Another study conducted by the Afghan Human Rights Organization in the southwestern part of the country shows that bad customs and lack of gender equality in Herat, Badghis, Farah, Kandahar, Nimroz and some other provinces have led to the suicide of women and girls.
Meanwhile, Radio Barin, a local radio station in Parwan province suspended its operation, after unidentified gunmen threatened to kill its employee. A host of the Radio, Lina Mohammadi, told Hashte Subh daily that she was beaten up and received death threats from two gunmen in Charikar city last Wednesday, when she was on her way to the office.
Mohammadi said that she was initially opposed to disclosing the issue to the media because of problems in society and fear that her family would impose restrictions on her; however, her colleagues motivated and cooperated to publicize the matter. She wants the issue to be investigated by the security services to prevent threats against other female journalists. Radio Barin was on air 16 hours a day, covering north of Kabul, Parwan, Kapisa, and Panjshir provinces.
Managing Director of the Radio Navid Qaderi told the daily that female employees decided to stop working after the incident, and it has now been decided that the operations will be suspended, as its employees don’t feel safe and secure. Qaderi added that the radio had 18 female employees before the COVID-19 outbreak, but now there are six female employees, who also don’t want to continue their work.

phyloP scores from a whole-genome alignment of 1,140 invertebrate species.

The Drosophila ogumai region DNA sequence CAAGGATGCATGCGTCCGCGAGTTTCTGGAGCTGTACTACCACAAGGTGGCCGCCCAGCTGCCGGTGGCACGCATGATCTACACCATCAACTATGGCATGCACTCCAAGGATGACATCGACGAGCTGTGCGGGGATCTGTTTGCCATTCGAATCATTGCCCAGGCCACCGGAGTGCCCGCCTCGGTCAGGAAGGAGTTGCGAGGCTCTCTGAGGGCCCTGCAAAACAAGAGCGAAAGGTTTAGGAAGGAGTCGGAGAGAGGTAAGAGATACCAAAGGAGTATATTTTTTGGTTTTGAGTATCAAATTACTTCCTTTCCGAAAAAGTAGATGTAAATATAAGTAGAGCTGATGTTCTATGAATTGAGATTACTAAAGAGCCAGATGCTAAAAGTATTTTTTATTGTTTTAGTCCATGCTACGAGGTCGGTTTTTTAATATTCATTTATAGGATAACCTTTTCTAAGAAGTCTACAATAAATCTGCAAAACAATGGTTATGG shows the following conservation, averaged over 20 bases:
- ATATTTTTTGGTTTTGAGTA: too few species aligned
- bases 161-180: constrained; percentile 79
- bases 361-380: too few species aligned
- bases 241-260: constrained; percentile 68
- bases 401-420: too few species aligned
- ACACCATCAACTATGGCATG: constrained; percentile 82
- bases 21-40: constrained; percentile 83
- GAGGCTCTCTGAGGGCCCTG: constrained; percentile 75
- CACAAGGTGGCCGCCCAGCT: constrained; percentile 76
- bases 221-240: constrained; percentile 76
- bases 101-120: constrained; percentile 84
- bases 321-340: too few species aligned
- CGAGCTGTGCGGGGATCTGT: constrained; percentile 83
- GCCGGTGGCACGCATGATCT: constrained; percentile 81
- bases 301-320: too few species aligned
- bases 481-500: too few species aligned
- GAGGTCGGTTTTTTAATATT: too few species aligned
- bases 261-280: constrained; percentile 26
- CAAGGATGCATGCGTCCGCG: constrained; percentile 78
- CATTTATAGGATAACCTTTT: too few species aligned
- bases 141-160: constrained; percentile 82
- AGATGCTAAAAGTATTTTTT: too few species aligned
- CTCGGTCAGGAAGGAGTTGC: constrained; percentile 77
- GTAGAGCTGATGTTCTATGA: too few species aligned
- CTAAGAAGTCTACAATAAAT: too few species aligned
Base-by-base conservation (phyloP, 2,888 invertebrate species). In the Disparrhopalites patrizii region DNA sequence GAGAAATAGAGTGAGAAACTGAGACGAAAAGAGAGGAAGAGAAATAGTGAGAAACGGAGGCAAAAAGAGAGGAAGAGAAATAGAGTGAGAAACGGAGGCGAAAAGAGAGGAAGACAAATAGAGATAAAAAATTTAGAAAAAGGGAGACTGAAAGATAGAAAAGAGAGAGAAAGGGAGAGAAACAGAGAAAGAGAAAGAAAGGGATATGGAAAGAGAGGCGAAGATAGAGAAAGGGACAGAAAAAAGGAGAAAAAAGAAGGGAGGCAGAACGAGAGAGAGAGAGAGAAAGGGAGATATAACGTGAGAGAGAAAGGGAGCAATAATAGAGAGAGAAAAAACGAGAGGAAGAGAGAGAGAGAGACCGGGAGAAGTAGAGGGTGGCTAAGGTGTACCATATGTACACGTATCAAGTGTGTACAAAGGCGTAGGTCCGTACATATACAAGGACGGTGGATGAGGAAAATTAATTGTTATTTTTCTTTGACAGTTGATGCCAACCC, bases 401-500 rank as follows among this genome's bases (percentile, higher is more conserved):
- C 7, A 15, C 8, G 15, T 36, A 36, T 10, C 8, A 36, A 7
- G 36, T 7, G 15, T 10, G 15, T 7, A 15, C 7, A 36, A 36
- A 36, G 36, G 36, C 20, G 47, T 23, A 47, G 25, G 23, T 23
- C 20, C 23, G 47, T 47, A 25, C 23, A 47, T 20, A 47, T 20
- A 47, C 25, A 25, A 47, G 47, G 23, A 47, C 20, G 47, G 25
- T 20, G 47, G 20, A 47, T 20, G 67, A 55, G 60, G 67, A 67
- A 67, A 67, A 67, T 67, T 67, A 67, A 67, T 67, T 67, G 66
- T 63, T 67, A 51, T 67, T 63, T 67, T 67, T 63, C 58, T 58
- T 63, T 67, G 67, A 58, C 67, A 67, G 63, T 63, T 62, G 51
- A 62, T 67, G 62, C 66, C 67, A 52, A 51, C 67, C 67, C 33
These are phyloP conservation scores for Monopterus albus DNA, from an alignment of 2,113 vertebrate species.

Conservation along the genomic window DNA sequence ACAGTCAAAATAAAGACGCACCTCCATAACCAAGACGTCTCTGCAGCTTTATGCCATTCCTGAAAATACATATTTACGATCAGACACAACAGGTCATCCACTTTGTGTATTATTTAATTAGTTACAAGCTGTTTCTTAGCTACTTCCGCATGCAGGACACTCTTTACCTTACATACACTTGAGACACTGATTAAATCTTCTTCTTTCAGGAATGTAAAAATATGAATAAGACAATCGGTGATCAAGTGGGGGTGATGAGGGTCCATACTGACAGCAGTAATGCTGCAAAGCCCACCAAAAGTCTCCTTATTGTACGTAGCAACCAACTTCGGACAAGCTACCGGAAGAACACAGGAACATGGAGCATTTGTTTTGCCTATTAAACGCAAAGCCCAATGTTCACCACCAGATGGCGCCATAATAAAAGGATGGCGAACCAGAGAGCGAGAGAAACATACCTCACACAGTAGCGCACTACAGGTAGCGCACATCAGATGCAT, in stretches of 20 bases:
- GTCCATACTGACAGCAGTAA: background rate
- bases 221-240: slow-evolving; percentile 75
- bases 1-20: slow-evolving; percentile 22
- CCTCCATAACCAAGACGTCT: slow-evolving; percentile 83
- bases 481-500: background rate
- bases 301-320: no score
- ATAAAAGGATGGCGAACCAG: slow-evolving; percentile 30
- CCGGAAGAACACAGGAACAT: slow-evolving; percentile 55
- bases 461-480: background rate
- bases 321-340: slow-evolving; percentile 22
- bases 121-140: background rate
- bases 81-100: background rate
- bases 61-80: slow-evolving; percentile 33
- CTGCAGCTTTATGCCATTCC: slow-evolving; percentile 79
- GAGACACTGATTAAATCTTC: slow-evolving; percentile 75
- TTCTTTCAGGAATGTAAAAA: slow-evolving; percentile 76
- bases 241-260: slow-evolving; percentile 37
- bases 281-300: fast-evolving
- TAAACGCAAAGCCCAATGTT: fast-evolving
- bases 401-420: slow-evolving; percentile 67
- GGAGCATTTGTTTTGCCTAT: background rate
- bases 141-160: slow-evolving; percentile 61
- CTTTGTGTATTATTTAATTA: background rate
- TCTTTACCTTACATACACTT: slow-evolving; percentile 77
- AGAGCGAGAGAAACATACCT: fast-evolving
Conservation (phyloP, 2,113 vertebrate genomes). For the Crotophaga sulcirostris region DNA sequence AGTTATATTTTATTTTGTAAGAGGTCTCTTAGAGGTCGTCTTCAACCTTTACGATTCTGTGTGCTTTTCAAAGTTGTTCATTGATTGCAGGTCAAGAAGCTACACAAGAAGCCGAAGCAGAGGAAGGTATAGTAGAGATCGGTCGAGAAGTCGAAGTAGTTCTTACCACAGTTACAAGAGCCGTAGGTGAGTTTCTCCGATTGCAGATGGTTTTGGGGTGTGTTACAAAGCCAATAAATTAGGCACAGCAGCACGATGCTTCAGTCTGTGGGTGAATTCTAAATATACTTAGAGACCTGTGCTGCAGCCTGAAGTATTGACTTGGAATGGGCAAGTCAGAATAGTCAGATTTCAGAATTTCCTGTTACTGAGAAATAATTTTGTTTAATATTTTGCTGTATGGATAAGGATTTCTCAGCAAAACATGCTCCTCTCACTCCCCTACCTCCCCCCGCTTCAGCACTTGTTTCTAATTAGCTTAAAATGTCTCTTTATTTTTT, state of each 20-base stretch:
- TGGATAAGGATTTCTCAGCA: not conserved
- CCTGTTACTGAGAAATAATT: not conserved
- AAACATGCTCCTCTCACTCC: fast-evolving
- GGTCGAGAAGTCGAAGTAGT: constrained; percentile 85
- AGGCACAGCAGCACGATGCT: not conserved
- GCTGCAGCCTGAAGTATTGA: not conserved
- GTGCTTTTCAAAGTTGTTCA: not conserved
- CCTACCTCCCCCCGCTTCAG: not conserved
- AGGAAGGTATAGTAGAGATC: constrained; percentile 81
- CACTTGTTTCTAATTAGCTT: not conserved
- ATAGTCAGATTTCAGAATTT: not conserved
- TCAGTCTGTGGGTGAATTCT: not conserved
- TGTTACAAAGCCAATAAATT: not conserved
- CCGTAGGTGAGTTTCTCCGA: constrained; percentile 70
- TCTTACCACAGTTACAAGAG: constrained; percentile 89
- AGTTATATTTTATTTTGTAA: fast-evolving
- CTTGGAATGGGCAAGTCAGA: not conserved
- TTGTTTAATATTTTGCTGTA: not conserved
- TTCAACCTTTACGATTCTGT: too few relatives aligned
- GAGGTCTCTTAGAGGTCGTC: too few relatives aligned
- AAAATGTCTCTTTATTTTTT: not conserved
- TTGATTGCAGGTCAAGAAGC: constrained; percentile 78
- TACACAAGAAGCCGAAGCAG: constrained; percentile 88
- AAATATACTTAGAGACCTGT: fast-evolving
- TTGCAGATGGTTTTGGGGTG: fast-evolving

Deputy Provincial Governor on Social Affairs Roshna Khalid, who owns the radio, told the Daily that the decision to suspend the radio operation was taken by the managing director. Provincial Police Chief Abdul Rauf Uruzgani told the daily that he had been involved in military operations and was not aware of the issue; however, he will seriously pursue any complaints if Mohammadi has. Uruzgani added that an intelligence team has been coordinating with the media and journalists to seriously investigate such threats.
Executive Director of Nai Supporting Open Media in Afghanistan, Mujib Khelwatgar, criticized Parwan’s security agencies and told the Daily that provincial government, particularly security agencies, should investigate the matter and share its findings with the media. Khelwatgar added that the Ministry of Interior and provincial government should seriously assess these cases, given the current political situation, so as not to cause more media outlets to suspend their operations, as it will create problems and confusion when the officials say they are unaware.
Earlier, Nai announced that about 20 local media outlets in Taliban-controlled areas had stopped broadcasting.